Like the hippopotamus our usual habitat is mud — glorious mud. Only occasionally do we venture from the soggy highlands of these British Isles to the sand around the edges and then what we see is unfamiliar.
Like this red banded sand wasp (Ammophila sabulosa).
This is a solitary (actually quite antisocial) wasp that stings its prey, often caterpillars, into submission then drags them to a burrow, sealing them in together with an egg of its own that will hatch into a hungry lava. If she finds another burrow that already contains prey and another female sand wasp’s egg she will eat the egg and replace it with one of her own — not very sisterly. They lose a third of their offspring this way which perhaps explains the frenetic way they were dashing about the sand on the day we visited Dunwich Heath.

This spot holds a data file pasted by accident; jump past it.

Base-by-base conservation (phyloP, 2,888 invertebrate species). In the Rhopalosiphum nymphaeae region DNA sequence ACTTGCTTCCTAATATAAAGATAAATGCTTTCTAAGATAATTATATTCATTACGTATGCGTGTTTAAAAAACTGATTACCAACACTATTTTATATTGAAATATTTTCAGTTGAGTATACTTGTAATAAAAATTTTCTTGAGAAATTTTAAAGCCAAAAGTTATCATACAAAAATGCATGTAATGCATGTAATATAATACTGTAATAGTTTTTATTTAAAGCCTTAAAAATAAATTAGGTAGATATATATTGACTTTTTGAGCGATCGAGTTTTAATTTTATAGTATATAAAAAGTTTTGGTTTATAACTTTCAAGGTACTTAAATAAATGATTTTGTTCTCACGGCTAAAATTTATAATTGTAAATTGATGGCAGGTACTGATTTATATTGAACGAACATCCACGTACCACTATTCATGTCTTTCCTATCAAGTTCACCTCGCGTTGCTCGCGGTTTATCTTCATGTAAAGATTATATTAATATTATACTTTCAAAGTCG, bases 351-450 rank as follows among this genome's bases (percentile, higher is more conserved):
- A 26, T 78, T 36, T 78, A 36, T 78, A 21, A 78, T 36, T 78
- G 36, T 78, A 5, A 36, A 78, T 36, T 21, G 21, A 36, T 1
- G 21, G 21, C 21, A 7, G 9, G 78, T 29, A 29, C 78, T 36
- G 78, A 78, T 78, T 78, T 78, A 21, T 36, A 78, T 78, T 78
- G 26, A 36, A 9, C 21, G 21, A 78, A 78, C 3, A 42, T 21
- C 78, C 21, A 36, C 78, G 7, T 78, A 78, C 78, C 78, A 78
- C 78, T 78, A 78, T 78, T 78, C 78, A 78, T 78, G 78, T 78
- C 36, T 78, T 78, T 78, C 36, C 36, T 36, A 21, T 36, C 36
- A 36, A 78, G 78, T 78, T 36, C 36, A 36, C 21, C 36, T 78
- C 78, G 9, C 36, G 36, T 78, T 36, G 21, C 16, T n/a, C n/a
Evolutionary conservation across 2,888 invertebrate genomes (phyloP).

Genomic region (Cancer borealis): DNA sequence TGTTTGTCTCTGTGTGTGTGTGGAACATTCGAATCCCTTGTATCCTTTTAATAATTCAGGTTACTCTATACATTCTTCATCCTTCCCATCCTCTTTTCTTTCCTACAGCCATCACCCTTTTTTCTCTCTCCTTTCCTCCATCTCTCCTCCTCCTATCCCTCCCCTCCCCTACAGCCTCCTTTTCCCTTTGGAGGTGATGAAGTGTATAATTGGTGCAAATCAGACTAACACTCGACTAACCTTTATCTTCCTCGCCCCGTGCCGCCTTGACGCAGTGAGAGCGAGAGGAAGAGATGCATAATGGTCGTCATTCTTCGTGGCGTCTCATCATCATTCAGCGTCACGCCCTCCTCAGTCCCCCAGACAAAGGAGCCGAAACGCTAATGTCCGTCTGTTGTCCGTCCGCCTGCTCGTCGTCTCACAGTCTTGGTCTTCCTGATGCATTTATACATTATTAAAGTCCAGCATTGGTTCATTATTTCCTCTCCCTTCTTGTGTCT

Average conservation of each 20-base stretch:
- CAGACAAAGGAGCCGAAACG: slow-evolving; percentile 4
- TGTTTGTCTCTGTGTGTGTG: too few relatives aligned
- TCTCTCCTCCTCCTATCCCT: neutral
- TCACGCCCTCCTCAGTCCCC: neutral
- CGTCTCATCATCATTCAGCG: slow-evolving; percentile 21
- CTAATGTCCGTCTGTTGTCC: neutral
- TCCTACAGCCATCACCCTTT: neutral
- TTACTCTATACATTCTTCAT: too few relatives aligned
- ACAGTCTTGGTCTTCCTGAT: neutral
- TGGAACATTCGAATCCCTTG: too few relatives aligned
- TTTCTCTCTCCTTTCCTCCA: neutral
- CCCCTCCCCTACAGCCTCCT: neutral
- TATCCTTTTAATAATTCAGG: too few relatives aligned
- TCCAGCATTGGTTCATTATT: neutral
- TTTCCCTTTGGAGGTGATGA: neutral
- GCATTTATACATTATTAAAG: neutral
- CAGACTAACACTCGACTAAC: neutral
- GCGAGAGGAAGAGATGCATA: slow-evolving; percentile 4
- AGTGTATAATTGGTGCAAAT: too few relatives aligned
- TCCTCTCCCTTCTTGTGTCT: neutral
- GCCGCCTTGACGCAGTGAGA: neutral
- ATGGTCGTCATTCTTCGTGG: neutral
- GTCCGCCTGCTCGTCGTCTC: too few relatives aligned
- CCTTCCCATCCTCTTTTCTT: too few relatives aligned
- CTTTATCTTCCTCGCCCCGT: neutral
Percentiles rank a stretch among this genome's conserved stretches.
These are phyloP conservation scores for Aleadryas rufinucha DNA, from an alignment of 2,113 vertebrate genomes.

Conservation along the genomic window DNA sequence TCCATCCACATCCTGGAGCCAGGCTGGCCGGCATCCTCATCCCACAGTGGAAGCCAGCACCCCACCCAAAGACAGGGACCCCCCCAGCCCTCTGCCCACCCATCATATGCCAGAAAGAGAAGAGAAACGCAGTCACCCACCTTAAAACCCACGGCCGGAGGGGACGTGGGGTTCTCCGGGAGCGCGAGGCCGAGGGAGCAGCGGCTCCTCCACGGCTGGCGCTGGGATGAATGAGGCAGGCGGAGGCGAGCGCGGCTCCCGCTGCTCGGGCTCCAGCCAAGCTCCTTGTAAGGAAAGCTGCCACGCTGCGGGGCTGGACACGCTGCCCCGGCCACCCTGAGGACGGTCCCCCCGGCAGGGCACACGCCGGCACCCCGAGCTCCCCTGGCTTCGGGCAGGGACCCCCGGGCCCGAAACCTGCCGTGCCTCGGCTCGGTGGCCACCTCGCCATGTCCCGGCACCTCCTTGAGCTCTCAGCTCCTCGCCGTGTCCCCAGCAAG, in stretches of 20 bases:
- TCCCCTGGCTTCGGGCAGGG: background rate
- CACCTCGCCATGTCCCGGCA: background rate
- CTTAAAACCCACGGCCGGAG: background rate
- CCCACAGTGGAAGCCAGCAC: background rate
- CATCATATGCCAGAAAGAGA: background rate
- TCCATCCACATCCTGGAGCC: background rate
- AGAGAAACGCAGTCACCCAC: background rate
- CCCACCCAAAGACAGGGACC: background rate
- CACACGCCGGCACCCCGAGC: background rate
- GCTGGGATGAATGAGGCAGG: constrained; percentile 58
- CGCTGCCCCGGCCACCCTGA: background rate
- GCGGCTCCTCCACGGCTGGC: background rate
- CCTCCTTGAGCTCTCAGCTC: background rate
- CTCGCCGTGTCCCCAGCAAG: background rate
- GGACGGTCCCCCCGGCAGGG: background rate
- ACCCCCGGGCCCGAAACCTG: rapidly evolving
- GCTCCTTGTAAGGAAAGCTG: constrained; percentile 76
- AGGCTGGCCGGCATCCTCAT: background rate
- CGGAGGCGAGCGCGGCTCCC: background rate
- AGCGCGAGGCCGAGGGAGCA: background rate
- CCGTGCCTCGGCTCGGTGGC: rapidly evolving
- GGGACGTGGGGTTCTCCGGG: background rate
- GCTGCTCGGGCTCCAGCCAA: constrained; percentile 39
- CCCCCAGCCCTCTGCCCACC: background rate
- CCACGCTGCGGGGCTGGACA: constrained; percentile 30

We met this woolly bear on the sand dunes at Ynes Las, it is the caterpillar of the garden tiger moth (Arctia caja)– not rare in our childhood and not limited to sandy habitats, it becomes a colourful moth that evades our attention by flying at night. It is increasingly uncommon despite its disgusting taste which it enhances with a horrible sauce exuded from the back of its neck when attacked by a bird — its bright colours advertise this fact.
Not everything on the sand is unfamiliar, not even to this mallard!
Strangest of all — what left this foot print